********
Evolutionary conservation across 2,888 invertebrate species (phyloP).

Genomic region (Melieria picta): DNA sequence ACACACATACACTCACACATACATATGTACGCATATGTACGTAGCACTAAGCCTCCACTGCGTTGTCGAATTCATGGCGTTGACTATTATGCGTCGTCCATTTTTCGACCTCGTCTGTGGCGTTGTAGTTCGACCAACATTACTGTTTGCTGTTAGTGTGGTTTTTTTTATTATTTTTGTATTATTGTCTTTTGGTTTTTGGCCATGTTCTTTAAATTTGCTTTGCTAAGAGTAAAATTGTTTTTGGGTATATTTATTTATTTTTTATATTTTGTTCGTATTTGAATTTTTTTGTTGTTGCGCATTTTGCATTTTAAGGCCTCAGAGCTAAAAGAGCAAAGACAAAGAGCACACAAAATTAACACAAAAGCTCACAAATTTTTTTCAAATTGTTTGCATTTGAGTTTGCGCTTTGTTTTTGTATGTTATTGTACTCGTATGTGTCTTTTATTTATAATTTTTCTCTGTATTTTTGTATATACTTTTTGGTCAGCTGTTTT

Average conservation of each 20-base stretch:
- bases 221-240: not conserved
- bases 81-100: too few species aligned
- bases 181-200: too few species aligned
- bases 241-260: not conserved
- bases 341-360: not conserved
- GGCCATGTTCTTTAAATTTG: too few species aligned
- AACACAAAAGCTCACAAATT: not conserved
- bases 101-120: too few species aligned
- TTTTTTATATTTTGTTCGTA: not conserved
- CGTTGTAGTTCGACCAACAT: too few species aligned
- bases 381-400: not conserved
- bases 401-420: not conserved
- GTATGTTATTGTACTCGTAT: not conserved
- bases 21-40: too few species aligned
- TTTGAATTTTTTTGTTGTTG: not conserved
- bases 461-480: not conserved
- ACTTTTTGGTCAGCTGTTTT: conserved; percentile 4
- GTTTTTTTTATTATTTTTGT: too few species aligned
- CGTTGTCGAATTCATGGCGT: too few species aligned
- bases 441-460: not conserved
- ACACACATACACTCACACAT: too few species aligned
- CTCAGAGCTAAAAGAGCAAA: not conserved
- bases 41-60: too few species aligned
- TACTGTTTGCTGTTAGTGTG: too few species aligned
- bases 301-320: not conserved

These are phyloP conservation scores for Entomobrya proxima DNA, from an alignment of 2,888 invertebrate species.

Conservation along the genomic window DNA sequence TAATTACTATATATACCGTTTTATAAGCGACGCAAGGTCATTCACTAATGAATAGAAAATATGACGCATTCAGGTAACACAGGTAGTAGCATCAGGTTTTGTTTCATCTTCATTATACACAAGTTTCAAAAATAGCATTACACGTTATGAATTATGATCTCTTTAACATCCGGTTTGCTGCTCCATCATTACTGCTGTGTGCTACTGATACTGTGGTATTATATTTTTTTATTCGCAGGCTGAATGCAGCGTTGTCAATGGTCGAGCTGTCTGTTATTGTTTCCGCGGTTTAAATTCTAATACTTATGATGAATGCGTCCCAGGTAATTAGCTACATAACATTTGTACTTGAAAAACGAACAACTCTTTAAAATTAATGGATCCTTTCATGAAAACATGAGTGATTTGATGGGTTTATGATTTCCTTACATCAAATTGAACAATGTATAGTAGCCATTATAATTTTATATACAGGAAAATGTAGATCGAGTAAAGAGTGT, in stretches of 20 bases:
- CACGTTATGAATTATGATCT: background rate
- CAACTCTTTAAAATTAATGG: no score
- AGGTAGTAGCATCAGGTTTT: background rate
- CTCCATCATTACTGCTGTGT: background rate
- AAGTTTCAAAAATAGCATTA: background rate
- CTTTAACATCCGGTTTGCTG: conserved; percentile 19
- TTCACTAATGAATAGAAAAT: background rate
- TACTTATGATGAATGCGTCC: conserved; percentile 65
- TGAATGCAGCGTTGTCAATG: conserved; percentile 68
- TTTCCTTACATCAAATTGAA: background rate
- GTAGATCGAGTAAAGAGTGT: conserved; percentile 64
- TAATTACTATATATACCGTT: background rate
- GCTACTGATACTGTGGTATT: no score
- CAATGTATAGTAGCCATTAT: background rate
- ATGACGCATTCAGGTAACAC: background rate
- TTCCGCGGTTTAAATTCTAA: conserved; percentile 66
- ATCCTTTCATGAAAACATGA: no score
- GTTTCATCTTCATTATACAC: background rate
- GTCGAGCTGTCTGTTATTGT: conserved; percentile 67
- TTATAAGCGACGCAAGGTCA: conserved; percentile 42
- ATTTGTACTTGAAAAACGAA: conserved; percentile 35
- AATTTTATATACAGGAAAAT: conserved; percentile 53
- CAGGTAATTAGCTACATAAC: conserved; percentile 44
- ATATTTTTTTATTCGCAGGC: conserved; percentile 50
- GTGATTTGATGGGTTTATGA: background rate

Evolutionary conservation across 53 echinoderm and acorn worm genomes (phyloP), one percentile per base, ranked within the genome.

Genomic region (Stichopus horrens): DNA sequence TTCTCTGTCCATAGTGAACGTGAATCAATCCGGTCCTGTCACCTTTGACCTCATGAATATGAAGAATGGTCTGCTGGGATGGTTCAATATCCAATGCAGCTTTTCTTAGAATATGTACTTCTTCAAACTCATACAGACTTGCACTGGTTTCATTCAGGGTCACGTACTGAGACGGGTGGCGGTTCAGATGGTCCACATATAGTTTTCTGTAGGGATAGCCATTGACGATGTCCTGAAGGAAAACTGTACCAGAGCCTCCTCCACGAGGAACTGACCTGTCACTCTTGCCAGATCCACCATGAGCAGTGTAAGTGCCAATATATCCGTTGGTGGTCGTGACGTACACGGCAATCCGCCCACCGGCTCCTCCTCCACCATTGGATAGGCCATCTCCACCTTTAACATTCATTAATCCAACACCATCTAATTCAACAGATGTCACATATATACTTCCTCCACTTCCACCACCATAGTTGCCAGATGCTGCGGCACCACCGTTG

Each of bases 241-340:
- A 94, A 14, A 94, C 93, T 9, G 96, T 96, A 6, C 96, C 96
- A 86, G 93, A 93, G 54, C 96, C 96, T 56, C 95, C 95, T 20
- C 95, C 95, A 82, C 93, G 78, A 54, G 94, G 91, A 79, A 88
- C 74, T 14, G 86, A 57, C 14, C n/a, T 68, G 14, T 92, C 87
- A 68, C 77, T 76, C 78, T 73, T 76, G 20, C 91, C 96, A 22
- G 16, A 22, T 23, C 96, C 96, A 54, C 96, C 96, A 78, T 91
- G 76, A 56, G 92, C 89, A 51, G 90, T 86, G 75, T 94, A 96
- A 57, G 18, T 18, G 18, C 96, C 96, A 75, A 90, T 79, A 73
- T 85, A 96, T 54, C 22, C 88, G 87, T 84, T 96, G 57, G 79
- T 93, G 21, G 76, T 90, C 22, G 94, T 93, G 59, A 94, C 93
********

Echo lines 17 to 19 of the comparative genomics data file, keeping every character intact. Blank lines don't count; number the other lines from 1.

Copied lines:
- bases 21-40: too few species aligned
- TTTGAATTTTTTTGTTGTTG: not conserved
- bases 461-480: not conserved